Along the shores of Lake Michigan in Sheboygan, Stage 6 of Tour of America's Dairyland presented by Wisconsin Milk Marketing Board at the Harbor Centire Criterium allowed some double dipping from Team CARD and Kenda Pro Cycling pb GEARGRINDER.
Buried deep in the Stage 6 results is a heartbreak of a story, which belongs to Kori Seehafer (Team Type 1). In front for almost 10 laps, Seehafer put forth one of the day's largest, all-out efforts. At five to go, Seehafer was in cruise control with a 15-second gap as riders, out of the saddle and heads down, were on the chase.
The essence of calculation, Team Type 1 exhibited superior teamwork as Jacquelyn Crowell (Team Type ), no stranger to the podium, fought to get Seehafer a black and white stage win. Just two to go with the field creeping, the gap was reduced to five seconds as Crowell tucked tight under the wheel.
But as the Downtown Sheboygan crowds lined the barriers, Seehafer looked back at the field around the corners. Kristin Wentworth (Team Kenda) tried to light the fire and with one lap to go, Wentworth teammate Elizabeth Lauer (Team Kenda) moved off the front of the pack, trying to pull Tina Schofield (Z-Motion) and close the gap. As strong as Seehafer is, she was absorbed on the backside of the course on the final lap. Heading toward the line, riders were two, if not three, wide and out of the saddle.
With 50 meters remaining, Sarah Caravella (Team CARD) launched the sprint on the inside to take the win, with Seehafer's tenacity remaining a strongpoint of the day as she put forth a huge effort while emptying the tank a tinge too early and crossing the line with nothing left. Emma Petersen (7th Groove-Reform Body Clinic) landed in second, while crowd favorite Carrie Cash (Team Vera Bradley Foundation) rounded out the top three for the day. Caravella's stage win catapulted her into the Overall yellow jersey, with Schofield (Z-Motion) and Cash (Team Vera Bradley) not far behind nor strangers to the podium.
With more than a dozen to go, the 4-man Break of Mike Northey (Rubicon Orbea), Aurelien Passeron (Garneau Chaussures Cycling Team), Neil Bezdek (Team Mountain Khakis pb Jittery Joe's) and James Stemper (Kenda Pro Cycling-GEARGRINDER), were out of sight, with an untouchable level of strength and speed for anyone to catch. Looking effortless, the breakaway found itself 51 seconds up the road with a dozen to roll out. The break hammered away and by nine to go, found itself less than 30 seconds from lapping the field. Even the $200 cash prime couldn't motivate the break out of its formation.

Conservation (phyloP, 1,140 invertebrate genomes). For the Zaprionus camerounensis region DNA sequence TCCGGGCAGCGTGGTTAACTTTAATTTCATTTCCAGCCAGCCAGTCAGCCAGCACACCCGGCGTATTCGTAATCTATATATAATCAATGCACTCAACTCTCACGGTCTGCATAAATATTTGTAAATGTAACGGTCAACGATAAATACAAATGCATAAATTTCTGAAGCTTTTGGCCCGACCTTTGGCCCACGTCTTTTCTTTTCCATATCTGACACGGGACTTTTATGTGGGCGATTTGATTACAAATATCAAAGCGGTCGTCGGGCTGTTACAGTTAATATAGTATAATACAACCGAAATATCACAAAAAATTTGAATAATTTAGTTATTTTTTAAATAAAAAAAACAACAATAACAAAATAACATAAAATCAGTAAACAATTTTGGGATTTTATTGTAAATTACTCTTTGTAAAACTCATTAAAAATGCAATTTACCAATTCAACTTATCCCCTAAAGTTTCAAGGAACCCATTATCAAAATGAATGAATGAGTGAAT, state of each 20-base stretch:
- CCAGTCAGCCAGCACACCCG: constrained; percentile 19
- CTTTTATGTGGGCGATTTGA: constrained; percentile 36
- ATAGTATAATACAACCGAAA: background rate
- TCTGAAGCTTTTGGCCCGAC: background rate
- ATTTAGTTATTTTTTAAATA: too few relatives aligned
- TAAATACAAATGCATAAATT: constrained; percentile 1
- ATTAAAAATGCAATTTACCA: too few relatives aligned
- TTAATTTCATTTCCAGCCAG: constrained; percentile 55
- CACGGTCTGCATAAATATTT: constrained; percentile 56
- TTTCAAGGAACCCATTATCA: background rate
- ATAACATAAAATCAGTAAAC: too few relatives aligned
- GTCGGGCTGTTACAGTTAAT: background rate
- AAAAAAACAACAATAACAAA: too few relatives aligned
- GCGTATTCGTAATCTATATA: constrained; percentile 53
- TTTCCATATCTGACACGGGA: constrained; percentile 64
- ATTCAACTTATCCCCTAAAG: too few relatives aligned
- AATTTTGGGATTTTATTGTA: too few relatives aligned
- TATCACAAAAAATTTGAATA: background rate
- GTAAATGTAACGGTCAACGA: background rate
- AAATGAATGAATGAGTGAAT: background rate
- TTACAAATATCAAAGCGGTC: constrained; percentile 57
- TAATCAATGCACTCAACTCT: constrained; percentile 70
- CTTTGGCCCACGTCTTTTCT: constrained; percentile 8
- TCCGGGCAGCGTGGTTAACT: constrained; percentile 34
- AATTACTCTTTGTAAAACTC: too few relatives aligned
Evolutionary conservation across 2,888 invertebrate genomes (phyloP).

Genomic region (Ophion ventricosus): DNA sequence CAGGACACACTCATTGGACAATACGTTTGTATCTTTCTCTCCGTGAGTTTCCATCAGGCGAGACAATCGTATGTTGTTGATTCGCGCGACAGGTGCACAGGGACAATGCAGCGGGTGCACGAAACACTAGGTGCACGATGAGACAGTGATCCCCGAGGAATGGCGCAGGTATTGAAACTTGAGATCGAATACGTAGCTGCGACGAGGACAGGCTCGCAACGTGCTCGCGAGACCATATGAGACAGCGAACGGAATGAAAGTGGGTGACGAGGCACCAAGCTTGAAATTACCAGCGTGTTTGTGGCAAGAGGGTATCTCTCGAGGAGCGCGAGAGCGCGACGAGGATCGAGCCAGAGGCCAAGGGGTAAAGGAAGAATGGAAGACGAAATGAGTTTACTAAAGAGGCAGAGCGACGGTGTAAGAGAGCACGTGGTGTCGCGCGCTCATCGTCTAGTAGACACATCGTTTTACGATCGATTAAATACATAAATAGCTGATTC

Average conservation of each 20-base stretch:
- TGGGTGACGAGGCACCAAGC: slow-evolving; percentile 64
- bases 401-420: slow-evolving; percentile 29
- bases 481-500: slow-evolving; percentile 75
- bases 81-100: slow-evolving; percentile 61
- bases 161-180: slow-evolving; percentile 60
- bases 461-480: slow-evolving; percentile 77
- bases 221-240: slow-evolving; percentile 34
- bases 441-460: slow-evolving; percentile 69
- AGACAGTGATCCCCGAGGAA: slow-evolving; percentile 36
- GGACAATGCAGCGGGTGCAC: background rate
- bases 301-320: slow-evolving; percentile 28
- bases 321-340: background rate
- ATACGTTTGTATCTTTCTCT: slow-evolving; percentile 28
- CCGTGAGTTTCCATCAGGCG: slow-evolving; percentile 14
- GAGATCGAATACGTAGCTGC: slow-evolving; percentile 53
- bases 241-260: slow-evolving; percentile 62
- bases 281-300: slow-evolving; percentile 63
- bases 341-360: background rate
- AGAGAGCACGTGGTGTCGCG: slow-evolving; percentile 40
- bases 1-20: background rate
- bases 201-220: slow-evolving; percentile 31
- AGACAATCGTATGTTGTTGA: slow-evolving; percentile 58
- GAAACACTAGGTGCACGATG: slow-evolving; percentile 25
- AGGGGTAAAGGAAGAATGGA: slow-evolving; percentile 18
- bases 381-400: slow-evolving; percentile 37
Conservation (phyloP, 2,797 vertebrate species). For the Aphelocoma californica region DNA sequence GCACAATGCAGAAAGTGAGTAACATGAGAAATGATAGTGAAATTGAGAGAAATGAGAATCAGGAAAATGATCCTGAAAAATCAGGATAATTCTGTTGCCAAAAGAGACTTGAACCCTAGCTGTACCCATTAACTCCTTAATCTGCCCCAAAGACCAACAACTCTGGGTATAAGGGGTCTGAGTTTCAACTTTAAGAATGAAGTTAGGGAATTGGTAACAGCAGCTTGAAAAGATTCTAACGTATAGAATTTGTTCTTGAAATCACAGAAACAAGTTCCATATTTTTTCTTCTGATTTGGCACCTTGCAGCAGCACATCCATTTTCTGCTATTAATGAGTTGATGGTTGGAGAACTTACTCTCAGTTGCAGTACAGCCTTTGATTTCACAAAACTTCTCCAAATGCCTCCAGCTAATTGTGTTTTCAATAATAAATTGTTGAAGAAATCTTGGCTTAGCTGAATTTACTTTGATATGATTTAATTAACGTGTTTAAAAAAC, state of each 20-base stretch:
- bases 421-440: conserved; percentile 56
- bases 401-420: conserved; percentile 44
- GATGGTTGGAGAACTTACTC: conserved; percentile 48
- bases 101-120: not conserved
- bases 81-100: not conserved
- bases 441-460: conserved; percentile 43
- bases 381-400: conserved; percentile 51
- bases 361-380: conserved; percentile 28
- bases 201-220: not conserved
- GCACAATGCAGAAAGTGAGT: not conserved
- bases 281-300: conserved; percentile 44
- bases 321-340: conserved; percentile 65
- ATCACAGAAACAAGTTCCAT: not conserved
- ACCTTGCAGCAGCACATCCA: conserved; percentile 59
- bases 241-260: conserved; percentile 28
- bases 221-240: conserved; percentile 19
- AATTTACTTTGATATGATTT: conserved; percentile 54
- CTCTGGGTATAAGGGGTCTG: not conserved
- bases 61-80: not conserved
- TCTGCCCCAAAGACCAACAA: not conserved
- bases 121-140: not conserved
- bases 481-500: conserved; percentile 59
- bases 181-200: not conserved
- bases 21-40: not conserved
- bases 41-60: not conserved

Six to go, Team Mountain Khakis had one rider dangling off the front, with FCS.Metro Volkswagen on the chase. In the laps that would follow, Robbie White (Kenda Pro Cycling pb GEARGRINDER), Cole House (BMC Racing Team) and Jonny Sundt (Kenda Pro Cycling pb GEARGRINDER) would take a crack at bringing the boys back, as would New Zealand rider Hayden Godfrey (Subway Avanti Pro Cycling Team), but they were returned to sender. Pushing hard and pouring massive speed through turn 4, the field rocketed around the final turn on the last lap. The newly arrived to ToAD yellow kit-clad Rubicon-Orbea team made a whole lotta noise and dominated the line four deep at the front of the field setting up Mike Northey (Rubicon-Orbea) for the win, with Stemper (Kenda Pro Cycling-Geargrinder) and Aurelien Passeron(Garneau) filling in second and third, respectively. But at the end of it all, ricochet rabbit Rahsaan Bahati (Bahati Foundation), who jetted to fifth for the day, won the field sprint, which propelled him to fourth Overall. But it all came back to the man of tell-tale expressions - James Stemper (Kenda Pro Cycling-GEARGRINDER) - slipping on that yellow Overall beauty with Kenda teammate Chad Hartley close at second and Mike Sherer (Verizon U25 pb ABD) hiding nearby in the bushes at Third. Stage and Overalls for the Pro Men are ripe for the picking at this point, with five solid days of racing to go.
Tour of America's Dairyland heads to Waterloo, home of Trek Bicycles, on Wednesday, for the Trek Waterloo Classic, where there are sure to be some surprise major additions to the starting line-up. View previous race reports in the archive.